Post-strike TV production in Hollywood is getting back on its feet — with the exception of pilots, production of which remains well behind the levels of a year ago, according to permitting agency FilmL.A.
Features, which saw little impact from the strike, have remained on the upswing since the work stoppage ended, posting significant gains in each of the last four weeks. Studios have been stockpiling films as a hedge against a possible actors strike this summer.
During the week that ended last Thursday, the agency — which handles permitting on public property in much of Los Angeles County — issued 60 permits for TV dramas, up one from the year-ago week. That included four pilots, four sitcoms, 24 reality and 13 dramas.
Pilots have taken the biggest hit as networks scaled back in the wake of the 100-day WGA strike. A total of 15 permits have been issued in the last four weeks compared with 66 in the same period of 2007.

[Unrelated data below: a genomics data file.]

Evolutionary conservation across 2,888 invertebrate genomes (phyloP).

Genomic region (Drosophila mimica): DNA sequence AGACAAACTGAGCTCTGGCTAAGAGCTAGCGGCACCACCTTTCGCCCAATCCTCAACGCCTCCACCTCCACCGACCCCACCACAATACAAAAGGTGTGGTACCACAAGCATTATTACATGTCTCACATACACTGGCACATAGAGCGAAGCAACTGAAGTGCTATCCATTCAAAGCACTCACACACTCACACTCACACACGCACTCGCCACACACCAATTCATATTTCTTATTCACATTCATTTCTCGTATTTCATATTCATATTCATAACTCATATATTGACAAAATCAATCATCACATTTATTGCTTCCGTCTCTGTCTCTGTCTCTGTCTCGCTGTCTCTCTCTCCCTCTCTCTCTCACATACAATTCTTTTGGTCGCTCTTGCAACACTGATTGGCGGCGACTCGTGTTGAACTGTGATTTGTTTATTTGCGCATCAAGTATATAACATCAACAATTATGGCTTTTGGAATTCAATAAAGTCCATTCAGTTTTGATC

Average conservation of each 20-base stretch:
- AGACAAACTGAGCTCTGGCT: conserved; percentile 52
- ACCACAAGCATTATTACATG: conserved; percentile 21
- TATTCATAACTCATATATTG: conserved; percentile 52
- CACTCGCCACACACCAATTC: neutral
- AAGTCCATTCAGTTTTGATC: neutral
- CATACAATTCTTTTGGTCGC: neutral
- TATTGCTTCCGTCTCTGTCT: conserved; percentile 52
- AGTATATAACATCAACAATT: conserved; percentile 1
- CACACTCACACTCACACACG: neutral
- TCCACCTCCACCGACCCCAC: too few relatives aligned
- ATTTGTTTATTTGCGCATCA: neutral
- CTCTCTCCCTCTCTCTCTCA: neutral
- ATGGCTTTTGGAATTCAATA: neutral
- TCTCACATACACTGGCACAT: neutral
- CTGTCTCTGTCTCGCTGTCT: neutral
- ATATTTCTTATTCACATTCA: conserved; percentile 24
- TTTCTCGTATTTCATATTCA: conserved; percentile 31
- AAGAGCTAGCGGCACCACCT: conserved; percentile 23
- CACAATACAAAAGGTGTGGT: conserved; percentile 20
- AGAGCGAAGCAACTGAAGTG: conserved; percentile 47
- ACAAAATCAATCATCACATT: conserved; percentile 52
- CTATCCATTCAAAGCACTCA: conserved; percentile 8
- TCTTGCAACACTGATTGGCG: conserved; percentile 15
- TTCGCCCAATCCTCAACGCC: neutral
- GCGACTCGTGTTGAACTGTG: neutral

TV dramas are back up to speed, however. The four-week tally totaled 58 permits vs. 61 a year ago.
On the feature side, production’s clearly ramped up as studios try to complete production by June 30, when the SAG contract expires. For the four-week period, 86 permits have been issued, up 41% from a year ago.
During the fifth post-strike week (March 12-18), feature production nearly doubled, with 29 permits issued compared with 15 in the 2007 period.
The boom in features shot locally has been going on since the WGA strike started. FilmL.A. issued 15% more feature permits during the strike, rising to 262 from 227 in the year-ago period.